Using this format, each new approach will be grounded by hooking it to a sample game and design, as opposed to simply defining an esoteric new theory with no application.


Poker as a game can be considered as a math game or probability, but a deeper appreciation of it shows that it's also a game of people and subtle communication. Deliver poker with a set of features that allow the subtle non-verbal communication that happens in a real table game to be communicated on the computer, like looking at your cards, studying someone's chip count, playing with your own chips, etc.

The methodology used to convey this extra information is called Digital Tells. Digital tells – the preservation of information that does not change the traditionally defined game state) or "merely social" information – is a new and powerful approach to game design.

Note that Digital Tells have actually been shipped, as best demonstrated by Texas Hold'em on MSN Games. It belongs in this document because it is an example of an approach that is new and still not widely practiced.

Game Example: Dance Club

You are at a virtual night club. The music is blaring. You see someone you'd like to dance with, but the music is too loud, and typing is un-cool. In the absence of verbal communication, how can you find out if he or she wants to dance with you, or whether they are interested in interacting on a more meaningful level? The answer is through the correct interpretation of all the non-linguistic cues we send each other all the time. Things like facial expressions, body posture, physical gestures, and the distance we maintain between each other. The game takes the player through the five phases of courtship, which is "the means by which two people close the physical gap and emotional distance between them to become a loving pair."

In current games we either do not have the tools to faithfully display these cues, or in many cases, we throw away data that we do have. Understanding and refining these "digital tells" are the basis of the gameplay in Dance Club.

There is a social bandwidth of information present in our lives that normally isn't included in a game. By understanding what these are and finding ways to include them, we can make our games richer interpersonal experiences.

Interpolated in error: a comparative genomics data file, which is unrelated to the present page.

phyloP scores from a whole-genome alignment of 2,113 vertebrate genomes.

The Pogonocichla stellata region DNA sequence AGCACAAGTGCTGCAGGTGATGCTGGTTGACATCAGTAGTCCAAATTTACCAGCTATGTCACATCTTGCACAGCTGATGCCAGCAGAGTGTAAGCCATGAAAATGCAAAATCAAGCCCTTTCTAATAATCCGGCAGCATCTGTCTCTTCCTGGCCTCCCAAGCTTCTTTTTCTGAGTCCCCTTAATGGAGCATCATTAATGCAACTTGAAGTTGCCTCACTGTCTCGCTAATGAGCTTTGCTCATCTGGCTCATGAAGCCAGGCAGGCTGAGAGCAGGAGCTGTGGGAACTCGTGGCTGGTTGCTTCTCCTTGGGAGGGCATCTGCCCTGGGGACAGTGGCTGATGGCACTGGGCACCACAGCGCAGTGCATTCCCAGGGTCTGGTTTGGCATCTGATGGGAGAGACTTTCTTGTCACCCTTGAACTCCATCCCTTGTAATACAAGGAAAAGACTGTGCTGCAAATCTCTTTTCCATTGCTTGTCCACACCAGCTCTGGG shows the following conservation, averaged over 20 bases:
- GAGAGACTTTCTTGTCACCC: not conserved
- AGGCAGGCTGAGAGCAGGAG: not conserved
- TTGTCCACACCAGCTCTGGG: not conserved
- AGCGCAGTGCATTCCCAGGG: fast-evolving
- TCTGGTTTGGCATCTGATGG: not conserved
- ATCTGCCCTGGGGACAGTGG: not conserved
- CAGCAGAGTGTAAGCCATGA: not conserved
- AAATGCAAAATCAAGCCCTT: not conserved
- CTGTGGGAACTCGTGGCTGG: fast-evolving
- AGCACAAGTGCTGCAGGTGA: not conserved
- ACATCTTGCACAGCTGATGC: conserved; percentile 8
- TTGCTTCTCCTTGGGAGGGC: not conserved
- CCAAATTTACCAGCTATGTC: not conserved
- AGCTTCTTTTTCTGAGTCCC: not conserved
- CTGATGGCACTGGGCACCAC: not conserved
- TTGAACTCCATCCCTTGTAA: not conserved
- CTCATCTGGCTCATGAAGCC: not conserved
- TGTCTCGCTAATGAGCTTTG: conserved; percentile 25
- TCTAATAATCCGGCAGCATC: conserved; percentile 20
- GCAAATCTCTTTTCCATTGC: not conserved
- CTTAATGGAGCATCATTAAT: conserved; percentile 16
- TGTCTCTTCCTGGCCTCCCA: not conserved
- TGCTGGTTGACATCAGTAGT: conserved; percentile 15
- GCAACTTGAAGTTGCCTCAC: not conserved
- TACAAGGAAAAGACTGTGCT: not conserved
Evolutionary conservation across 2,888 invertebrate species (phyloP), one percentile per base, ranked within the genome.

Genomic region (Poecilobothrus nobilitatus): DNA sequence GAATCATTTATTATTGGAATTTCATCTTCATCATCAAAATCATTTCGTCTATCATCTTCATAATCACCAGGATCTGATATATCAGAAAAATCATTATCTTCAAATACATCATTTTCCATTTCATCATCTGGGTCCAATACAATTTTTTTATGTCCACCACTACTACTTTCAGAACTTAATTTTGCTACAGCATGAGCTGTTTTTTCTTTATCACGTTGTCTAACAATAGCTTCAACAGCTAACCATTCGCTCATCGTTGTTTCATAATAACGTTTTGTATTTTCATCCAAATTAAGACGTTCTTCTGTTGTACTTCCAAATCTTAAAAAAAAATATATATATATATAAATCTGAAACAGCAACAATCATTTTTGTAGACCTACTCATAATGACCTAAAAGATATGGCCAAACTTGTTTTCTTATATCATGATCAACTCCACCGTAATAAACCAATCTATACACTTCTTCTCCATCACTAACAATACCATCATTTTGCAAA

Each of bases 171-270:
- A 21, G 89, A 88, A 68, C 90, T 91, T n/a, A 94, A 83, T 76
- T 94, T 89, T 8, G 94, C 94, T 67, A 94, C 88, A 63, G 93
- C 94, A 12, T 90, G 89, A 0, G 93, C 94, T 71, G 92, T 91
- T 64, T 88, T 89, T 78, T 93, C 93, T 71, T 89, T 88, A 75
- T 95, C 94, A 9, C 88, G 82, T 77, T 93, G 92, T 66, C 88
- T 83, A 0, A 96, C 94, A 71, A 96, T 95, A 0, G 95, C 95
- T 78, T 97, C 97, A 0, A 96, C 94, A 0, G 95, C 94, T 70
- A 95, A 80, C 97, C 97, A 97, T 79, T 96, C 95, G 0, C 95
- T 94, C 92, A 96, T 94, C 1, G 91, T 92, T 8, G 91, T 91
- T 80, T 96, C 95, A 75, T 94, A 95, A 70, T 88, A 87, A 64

After playing this game, we expect players to remain hyper-aware of the body language and signals we use in the real world, and we expect body language to evolve as people become more aware of the signals they consciously or subconsciously send, in the same way that "computer speak" is working its way into contemporary English.

Distorting Physical Objects to Convey Emotional Weight
Presenting game objects symbolically, by importance

The wild west game Truth of the Gun reflects the relative importance of the guns by representing them as huge, ponderous weapons, Far larger than is realistic. The guns would not just be large; they would be heavy, slow to move, thunderous, and dangerous, even devilish and capricious.

This presentation attempts to ascribe a meaningful emotional weight to the objects of the game through relative scale. Thus we create a new vector of authorial intent, a way of injecting a point of view into a game. This point of view could be impressed upon the player, and carried by her into her life.

A further extension of the technique could be to dynamically scale objects over time; your house would be huge and important when you buy it, but small and inconsequential if you never visit.


Game Example: Eurythmy

Eurhythmy takes a slow song and has a number of movement experts - ballet dancers, karate masters, original writers or performers, and have each do interpretive movements to the song while holding two Wii controllers. These parallel movement tracks form a catalog of ideal patterns that players are ultimately trying to match - not by watching, but by feeling.

The player holds two Wii controllers and does his own interpretation of the song. It's important that no expert's movements are shown to pattern after - the player is simply instructed to do their own interpretation.

The screen displays an image of that expert who is most closely being matched based on comparing the most recent 5-10 seconds of the player's movements to the catalog of tracks. Score is the closeness of the best match integrated over time.

The approach then was to take one form of physical motion and transforming it into a form of motion that the given device is capable of, but without attempting to directly simulate the original physical motion. The resulting interpretation of the original motion captures the essence of the motion better than a an attempt at a more literal simulation would have yielded.


Game Example: Chanting

In The Beginning, the Ambient sound is made of many chaotic voices. You introduce a chant (microphone) , a cadence, or a riff, other individuals nearby resonate ,picking up your rhythm, tone, or phrasing and pattern; By adding subtle additional influences with voice, the chant is picked up by others and propagated through the group; building to unity, crescendo, and finally silence.